Thoughts On: La Vida Loca - Change/Futility

27/10/2017

La Vida Loca - Change/Futility

Quick Thoughts: The Crazy Life (La Vida Loca, 2008)


Made by Christian Poveda, this is the El Salvadorian film of the series.


La Vida Loca is a brilliantly structured documentary, one that feels scripted at points. However, with the reoccurring plot of death and imprisonment, there is no real sense of artifice in this film, just an ominous, devastating reality. Following members of the gang, La 18, this then primarily portrays non-criminal activity and a communal battle for change in El Salvador. In such, the conflict between religion, morality, gang solidarity, family and the law is documented with varying distance. This distance is the most challenging aspect of this film. At points, it seems that the camera sympathises with gang members and even indulges in their activity (a strip tease scene is arguably very questionable in this respect). As a result of this sympathy, we are left to question the socio-cultural environment in which the gang members exist; we are made to contemplate the role of the police, poverty and, to a degree, international politics (after all, both La 18, or The 18th Street Gang, and their rival, Mara Salvatrucha, are international gangs that were founded in LA and later spread into Central America).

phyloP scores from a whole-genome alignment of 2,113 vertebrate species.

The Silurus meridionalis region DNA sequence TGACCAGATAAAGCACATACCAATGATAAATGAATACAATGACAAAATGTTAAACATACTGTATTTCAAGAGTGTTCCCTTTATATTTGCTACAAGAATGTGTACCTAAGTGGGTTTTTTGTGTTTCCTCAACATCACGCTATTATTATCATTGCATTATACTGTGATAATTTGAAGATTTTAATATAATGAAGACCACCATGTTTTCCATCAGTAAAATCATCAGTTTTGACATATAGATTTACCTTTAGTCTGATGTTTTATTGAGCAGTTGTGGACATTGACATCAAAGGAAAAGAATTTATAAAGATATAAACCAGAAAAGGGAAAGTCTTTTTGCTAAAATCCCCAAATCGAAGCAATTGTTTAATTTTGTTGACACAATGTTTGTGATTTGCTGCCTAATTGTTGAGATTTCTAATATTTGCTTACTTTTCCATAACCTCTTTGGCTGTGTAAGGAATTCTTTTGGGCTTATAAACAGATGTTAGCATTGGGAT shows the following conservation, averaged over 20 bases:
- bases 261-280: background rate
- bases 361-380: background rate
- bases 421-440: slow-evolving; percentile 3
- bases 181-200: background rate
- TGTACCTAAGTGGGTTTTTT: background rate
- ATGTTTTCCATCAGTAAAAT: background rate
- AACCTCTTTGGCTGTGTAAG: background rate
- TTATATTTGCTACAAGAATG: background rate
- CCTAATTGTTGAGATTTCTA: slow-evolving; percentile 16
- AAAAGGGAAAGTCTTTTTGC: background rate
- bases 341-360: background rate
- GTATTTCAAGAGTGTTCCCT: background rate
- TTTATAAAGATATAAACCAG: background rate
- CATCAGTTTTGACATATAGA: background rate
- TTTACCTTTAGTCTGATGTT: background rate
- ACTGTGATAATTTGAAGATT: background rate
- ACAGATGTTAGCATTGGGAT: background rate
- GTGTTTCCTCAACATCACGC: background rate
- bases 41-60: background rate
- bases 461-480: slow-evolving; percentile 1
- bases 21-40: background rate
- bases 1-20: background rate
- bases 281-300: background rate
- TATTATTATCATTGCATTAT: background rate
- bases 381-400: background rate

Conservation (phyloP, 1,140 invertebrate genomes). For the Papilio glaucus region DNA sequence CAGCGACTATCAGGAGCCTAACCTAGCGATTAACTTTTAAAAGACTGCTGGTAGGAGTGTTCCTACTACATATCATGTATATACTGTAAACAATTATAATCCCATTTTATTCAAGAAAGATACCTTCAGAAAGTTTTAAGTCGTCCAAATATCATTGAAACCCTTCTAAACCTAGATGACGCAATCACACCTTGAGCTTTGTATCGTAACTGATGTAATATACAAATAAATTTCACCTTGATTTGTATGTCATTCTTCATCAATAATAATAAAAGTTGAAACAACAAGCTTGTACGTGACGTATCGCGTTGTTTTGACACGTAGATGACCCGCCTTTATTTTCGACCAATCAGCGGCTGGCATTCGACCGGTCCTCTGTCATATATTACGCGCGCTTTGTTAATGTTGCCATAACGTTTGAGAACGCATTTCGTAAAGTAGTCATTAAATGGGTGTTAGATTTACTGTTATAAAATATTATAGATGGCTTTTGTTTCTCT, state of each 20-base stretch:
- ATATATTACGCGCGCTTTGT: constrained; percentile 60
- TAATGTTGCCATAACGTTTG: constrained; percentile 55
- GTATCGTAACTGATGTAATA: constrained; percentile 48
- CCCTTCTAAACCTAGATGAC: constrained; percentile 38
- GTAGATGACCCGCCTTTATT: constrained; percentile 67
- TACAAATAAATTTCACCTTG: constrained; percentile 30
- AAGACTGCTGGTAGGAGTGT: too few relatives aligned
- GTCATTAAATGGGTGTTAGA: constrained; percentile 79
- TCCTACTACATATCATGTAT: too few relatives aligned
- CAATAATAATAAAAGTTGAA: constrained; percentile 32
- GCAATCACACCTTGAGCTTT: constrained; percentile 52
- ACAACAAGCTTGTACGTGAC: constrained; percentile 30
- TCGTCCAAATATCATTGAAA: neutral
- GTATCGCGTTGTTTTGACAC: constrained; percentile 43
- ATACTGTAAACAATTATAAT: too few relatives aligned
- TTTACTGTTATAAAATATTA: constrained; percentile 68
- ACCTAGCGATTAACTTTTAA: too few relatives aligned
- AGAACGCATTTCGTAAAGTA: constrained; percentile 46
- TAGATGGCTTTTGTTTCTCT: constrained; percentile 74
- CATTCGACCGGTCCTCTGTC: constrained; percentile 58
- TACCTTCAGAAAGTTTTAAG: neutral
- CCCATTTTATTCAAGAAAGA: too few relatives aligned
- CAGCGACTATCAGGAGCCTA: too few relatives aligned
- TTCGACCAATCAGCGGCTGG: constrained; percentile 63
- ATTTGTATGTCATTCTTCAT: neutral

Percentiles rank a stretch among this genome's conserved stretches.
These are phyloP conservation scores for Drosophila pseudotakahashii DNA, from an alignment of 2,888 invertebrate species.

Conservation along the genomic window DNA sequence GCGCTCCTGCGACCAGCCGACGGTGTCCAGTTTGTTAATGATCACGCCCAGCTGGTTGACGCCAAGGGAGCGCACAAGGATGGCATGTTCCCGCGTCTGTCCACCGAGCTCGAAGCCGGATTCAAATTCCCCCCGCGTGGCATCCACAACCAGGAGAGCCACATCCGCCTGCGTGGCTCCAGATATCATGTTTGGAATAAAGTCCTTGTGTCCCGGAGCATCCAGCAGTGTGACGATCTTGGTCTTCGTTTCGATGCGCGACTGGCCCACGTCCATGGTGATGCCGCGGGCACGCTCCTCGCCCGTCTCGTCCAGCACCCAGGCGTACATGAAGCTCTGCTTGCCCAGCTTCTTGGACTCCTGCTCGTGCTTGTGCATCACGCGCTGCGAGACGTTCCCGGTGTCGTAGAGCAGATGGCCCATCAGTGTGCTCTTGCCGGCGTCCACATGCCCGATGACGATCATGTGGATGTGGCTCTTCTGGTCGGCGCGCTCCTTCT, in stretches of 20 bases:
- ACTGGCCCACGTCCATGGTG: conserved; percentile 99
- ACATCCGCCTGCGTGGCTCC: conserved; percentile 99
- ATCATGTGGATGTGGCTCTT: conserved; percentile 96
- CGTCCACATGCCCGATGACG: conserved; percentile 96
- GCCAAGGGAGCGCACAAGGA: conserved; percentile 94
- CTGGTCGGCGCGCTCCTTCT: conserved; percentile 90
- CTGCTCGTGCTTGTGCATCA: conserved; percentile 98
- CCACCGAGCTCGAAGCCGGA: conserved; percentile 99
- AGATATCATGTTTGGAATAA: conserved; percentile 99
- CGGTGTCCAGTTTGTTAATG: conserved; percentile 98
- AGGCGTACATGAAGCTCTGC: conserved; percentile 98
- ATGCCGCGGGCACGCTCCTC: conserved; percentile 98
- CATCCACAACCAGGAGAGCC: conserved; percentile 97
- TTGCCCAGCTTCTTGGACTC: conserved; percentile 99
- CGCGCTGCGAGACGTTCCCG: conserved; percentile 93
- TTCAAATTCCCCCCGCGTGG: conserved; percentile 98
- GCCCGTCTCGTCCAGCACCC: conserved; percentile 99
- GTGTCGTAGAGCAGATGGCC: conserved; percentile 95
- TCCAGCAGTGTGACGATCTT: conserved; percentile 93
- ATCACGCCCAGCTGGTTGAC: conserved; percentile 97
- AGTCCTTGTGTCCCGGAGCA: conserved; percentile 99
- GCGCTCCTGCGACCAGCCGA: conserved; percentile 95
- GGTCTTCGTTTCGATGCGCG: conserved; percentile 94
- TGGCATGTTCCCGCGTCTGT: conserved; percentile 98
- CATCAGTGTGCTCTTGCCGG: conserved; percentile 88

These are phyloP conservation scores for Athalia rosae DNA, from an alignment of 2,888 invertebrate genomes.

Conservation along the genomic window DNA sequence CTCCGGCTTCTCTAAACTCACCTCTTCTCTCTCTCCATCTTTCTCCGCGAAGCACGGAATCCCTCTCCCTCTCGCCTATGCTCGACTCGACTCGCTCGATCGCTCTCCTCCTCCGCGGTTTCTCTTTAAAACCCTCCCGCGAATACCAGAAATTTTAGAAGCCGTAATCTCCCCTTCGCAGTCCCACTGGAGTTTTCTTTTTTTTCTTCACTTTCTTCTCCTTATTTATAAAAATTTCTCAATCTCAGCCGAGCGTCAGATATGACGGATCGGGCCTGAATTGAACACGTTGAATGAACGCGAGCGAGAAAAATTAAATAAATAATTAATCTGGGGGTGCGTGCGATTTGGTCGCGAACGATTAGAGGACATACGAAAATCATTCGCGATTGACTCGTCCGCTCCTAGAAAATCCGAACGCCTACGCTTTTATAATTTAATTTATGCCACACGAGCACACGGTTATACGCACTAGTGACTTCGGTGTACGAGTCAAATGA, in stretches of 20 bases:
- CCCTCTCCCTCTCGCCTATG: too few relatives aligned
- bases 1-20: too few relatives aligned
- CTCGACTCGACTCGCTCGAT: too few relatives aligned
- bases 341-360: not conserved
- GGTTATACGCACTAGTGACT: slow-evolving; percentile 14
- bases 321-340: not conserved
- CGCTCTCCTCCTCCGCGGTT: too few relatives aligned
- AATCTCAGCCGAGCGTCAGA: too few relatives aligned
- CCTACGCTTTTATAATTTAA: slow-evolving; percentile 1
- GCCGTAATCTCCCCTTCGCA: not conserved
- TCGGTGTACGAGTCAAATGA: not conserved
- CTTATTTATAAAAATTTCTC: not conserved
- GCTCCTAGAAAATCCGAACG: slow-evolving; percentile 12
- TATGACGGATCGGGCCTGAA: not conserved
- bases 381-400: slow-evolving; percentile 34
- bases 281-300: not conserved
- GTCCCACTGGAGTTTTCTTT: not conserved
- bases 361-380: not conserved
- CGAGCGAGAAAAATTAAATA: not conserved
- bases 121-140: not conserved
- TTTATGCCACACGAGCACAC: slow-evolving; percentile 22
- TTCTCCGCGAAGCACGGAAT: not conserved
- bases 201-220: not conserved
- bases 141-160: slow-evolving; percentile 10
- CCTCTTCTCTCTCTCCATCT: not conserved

As this plays out, we are, however, left wondering of the precise illegal activity that the many subjects of this film are apparently involved in. So, the sympathetic camera eventually becomes questionable as, whilst it gives a human facade to the gang, it doesn't demonstrate its true nature - rather allows the gang members to present themselves, and often as in states of change due to family, rehabilitation, work or religion. However, due to the structure of the narrative, a dark truth can't help but surface. Whilst we are made to see the faults of the government and the effects of the environment on the gang members' actions, with the constant repetitious death and imprisonment, sympathy naturally wears thin. With the final few shots of this narrative, the futility of attempted change from within the gang is implied - the idea that the eradication of violence is echoed - and thus there is a strong undercurrent of critique of the gang that surfaces; their doctrines, activities and constant expansion are never shown to be of any good.

La Vida Loca is then a very confounding film. There are problems packed in problems embedded deeply into the subject of gangs and it seems that they form a superstructure that does not want to fall; the police and government alongside the communities and the gang members stunt and destroy opportunities of change. And to round off all of which this film captures, its director, Christian Poveda, was murdered by, allegedly, both police and gang members who did not like La Vida Loca's content.

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UPDATE: For a look at an El Salvadorian short, click here.







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